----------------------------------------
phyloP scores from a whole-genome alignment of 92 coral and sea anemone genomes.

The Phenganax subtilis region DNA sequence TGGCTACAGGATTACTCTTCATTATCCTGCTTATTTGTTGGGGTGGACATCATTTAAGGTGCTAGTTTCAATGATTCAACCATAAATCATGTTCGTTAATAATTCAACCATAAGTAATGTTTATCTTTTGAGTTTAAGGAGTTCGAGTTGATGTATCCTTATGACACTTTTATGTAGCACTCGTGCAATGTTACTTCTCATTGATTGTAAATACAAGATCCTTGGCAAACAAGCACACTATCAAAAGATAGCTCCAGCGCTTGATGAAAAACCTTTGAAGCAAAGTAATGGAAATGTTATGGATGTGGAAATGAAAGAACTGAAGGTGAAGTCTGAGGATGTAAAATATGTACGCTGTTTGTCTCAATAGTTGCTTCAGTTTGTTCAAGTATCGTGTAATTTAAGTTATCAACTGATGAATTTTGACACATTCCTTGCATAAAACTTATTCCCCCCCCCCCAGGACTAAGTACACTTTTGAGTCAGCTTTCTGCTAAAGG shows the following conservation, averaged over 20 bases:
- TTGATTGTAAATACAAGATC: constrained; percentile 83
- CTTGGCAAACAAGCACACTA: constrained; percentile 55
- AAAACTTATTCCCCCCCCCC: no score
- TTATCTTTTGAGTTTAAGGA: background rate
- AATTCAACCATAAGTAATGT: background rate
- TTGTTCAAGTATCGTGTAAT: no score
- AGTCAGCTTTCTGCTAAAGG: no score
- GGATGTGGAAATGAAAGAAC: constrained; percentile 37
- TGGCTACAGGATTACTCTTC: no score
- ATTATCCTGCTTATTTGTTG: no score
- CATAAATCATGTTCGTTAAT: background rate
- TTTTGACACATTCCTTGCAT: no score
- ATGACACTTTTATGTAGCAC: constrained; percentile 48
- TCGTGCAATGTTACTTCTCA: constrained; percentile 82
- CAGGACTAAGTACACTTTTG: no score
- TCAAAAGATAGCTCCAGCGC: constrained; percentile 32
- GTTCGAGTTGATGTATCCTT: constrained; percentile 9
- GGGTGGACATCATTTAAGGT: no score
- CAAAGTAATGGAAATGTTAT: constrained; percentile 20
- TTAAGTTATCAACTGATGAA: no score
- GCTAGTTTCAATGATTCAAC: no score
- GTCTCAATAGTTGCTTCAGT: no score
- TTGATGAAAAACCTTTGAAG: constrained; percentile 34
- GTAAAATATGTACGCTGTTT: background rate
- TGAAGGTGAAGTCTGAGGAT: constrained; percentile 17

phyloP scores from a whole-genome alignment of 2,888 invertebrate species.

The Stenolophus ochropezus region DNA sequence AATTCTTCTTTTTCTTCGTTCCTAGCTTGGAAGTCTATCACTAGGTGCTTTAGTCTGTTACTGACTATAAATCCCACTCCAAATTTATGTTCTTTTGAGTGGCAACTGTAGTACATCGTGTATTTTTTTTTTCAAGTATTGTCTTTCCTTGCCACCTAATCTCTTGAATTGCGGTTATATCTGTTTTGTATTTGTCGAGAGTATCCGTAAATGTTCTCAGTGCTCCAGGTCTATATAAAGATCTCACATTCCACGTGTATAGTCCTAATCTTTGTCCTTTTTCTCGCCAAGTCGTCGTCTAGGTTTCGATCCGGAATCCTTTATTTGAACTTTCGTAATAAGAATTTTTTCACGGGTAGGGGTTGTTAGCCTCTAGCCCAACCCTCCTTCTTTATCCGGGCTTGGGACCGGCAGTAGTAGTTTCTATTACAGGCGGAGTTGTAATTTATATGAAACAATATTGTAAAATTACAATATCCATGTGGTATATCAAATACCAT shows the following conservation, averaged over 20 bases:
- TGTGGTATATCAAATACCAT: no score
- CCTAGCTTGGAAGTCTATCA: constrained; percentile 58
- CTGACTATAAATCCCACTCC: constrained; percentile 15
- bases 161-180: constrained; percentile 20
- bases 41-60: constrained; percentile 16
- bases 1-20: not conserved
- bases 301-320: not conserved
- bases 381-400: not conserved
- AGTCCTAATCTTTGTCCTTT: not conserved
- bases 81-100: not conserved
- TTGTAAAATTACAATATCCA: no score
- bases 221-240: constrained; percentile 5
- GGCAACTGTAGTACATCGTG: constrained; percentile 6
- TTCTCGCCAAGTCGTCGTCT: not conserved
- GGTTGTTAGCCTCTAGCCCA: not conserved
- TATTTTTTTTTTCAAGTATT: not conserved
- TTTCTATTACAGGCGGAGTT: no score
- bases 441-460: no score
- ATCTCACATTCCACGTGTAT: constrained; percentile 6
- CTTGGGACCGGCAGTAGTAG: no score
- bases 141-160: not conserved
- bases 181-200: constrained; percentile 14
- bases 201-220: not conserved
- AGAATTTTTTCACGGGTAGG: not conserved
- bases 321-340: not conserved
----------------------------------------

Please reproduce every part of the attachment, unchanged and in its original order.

phyloP scores from a whole-genome alignment of 92 coral and sea anemone genomes.

The Phenganax subtilis region DNA sequence TGGCTACAGGATTACTCTTCATTATCCTGCTTATTTGTTGGGGTGGACATCATTTAAGGTGCTAGTTTCAATGATTCAACCATAAATCATGTTCGTTAATAATTCAACCATAAGTAATGTTTATCTTTTGAGTTTAAGGAGTTCGAGTTGATGTATCCTTATGACACTTTTATGTAGCACTCGTGCAATGTTACTTCTCATTGATTGTAAATACAAGATCCTTGGCAAACAAGCACACTATCAAAAGATAGCTCCAGCGCTTGATGAAAAACCTTTGAAGCAAAGTAATGGAAATGTTATGGATGTGGAAATGAAAGAACTGAAGGTGAAGTCTGAGGATGTAAAATATGTACGCTGTTTGTCTCAATAGTTGCTTCAGTTTGTTCAAGTATCGTGTAATTTAAGTTATCAACTGATGAATTTTGACACATTCCTTGCATAAAACTTATTCCCCCCCCCCCAGGACTAAGTACACTTTTGAGTCAGCTTTCTGCTAAAGG shows the following conservation, averaged over 20 bases:
- TTGATTGTAAATACAAGATC: constrained; percentile 83
- CTTGGCAAACAAGCACACTA: constrained; percentile 55
- AAAACTTATTCCCCCCCCCC: no score
- TTATCTTTTGAGTTTAAGGA: background rate
- AATTCAACCATAAGTAATGT: background rate
- TTGTTCAAGTATCGTGTAAT: no score
- AGTCAGCTTTCTGCTAAAGG: no score
- GGATGTGGAAATGAAAGAAC: constrained; percentile 37
- TGGCTACAGGATTACTCTTC: no score
- ATTATCCTGCTTATTTGTTG: no score
- CATAAATCATGTTCGTTAAT: background rate
- TTTTGACACATTCCTTGCAT: no score
- ATGACACTTTTATGTAGCAC: constrained; percentile 48
- TCGTGCAATGTTACTTCTCA: constrained; percentile 82
- CAGGACTAAGTACACTTTTG: no score
- TCAAAAGATAGCTCCAGCGC: constrained; percentile 32
- GTTCGAGTTGATGTATCCTT: constrained; percentile 9
- GGGTGGACATCATTTAAGGT: no score
- CAAAGTAATGGAAATGTTAT: constrained; percentile 20
- TTAAGTTATCAACTGATGAA: no score
- GCTAGTTTCAATGATTCAAC: no score
- GTCTCAATAGTTGCTTCAGT: no score
- TTGATGAAAAACCTTTGAAG: constrained; percentile 34
- GTAAAATATGTACGCTGTTT: background rate
- TGAAGGTGAAGTCTGAGGAT: constrained; percentile 17

phyloP scores from a whole-genome alignment of 2,888 invertebrate species.

The Stenolophus ochropezus region DNA sequence AATTCTTCTTTTTCTTCGTTCCTAGCTTGGAAGTCTATCACTAGGTGCTTTAGTCTGTTACTGACTATAAATCCCACTCCAAATTTATGTTCTTTTGAGTGGCAACTGTAGTACATCGTGTATTTTTTTTTTCAAGTATTGTCTTTCCTTGCCACCTAATCTCTTGAATTGCGGTTATATCTGTTTTGTATTTGTCGAGAGTATCCGTAAATGTTCTCAGTGCTCCAGGTCTATATAAAGATCTCACATTCCACGTGTATAGTCCTAATCTTTGTCCTTTTTCTCGCCAAGTCGTCGTCTAGGTTTCGATCCGGAATCCTTTATTTGAACTTTCGTAATAAGAATTTTTTCACGGGTAGGGGTTGTTAGCCTCTAGCCCAACCCTCCTTCTTTATCCGGGCTTGGGACCGGCAGTAGTAGTTTCTATTACAGGCGGAGTTGTAATTTATATGAAACAATATTGTAAAATTACAATATCCATGTGGTATATCAAATACCAT shows the following conservation, averaged over 20 bases:
- TGTGGTATATCAAATACCAT: no score
- CCTAGCTTGGAAGTCTATCA: constrained; percentile 58
- CTGACTATAAATCCCACTCC: constrained; percentile 15
- bases 161-180: constrained; percentile 20
- bases 41-60: constrained; percentile 16
- bases 1-20: not conserved
- bases 301-320: not conserved
- bases 381-400: not conserved
- AGTCCTAATCTTTGTCCTTT: not conserved
- bases 81-100: not conserved
- TTGTAAAATTACAATATCCA: no score
- bases 221-240: constrained; percentile 5
- GGCAACTGTAGTACATCGTG: constrained; percentile 6
- TTCTCGCCAAGTCGTCGTCT: not conserved
- GGTTGTTAGCCTCTAGCCCA: not conserved
- TATTTTTTTTTTCAAGTATT: not conserved
- TTTCTATTACAGGCGGAGTT: no score
- bases 441-460: no score
- ATCTCACATTCCACGTGTAT: constrained; percentile 6
- CTTGGGACCGGCAGTAGTAG: no score
- bases 141-160: not conserved
- bases 181-200: constrained; percentile 14
- bases 201-220: not conserved
- AGAATTTTTTCACGGGTAGG: not conserved
- bases 321-340: not conserved